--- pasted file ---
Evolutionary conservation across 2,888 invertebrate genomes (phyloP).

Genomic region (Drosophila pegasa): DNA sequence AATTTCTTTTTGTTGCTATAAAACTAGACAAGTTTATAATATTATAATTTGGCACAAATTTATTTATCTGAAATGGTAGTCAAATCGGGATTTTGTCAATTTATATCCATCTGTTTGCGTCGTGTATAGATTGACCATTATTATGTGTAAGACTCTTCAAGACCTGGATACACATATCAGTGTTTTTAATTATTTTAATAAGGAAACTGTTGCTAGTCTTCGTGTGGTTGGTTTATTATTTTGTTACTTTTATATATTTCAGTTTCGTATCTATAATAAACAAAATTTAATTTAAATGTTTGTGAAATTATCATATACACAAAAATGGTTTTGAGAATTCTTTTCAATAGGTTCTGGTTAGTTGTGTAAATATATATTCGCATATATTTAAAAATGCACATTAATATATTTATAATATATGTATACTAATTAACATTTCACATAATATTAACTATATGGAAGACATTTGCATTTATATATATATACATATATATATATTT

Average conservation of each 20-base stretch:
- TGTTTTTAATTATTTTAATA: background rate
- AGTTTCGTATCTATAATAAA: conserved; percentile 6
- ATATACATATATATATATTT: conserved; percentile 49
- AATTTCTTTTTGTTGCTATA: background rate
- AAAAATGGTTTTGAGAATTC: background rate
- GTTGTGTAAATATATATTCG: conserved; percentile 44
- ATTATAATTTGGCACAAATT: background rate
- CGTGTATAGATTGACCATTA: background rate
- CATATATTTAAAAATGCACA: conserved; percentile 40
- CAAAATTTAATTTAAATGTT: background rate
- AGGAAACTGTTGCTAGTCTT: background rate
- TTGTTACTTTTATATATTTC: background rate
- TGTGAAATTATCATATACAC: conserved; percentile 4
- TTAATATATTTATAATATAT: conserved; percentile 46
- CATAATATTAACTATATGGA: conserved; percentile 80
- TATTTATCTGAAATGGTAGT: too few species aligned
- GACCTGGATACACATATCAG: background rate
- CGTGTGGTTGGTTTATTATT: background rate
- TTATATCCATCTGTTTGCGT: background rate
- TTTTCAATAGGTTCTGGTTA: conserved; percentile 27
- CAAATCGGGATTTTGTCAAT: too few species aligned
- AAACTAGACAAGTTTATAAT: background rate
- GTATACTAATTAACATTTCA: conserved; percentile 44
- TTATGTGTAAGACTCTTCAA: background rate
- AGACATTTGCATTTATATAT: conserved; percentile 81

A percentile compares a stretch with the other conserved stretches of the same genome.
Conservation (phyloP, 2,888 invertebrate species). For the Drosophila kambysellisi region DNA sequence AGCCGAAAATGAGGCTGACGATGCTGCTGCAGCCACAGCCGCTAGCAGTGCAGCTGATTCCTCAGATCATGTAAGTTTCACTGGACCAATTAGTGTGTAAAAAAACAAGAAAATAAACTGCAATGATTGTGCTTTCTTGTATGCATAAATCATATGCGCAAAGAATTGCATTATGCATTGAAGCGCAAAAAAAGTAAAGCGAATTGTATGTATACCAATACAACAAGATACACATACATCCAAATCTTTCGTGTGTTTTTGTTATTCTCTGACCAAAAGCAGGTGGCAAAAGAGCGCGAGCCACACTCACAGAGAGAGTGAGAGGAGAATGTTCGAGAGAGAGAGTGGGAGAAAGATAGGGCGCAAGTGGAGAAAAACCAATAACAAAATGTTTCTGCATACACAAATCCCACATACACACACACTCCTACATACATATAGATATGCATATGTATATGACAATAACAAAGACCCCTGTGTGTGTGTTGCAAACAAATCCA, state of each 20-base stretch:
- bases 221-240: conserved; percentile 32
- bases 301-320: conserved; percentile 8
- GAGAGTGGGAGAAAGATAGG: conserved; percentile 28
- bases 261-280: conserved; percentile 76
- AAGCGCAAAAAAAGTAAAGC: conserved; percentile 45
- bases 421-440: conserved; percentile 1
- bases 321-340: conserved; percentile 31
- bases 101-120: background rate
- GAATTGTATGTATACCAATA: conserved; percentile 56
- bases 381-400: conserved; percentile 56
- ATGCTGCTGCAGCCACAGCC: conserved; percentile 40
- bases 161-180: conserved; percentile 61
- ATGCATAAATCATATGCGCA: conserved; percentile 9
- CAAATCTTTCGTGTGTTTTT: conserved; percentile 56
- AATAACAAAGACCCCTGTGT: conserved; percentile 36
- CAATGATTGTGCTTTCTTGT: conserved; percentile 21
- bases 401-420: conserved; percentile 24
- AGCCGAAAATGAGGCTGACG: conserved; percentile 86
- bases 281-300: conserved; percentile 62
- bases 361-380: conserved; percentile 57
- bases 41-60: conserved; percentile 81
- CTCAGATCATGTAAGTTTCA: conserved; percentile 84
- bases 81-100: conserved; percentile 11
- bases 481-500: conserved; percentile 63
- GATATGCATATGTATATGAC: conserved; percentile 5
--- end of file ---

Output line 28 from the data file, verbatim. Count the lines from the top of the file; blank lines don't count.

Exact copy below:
- AGACATTTGCATTTATATAT: conserved; percentile 81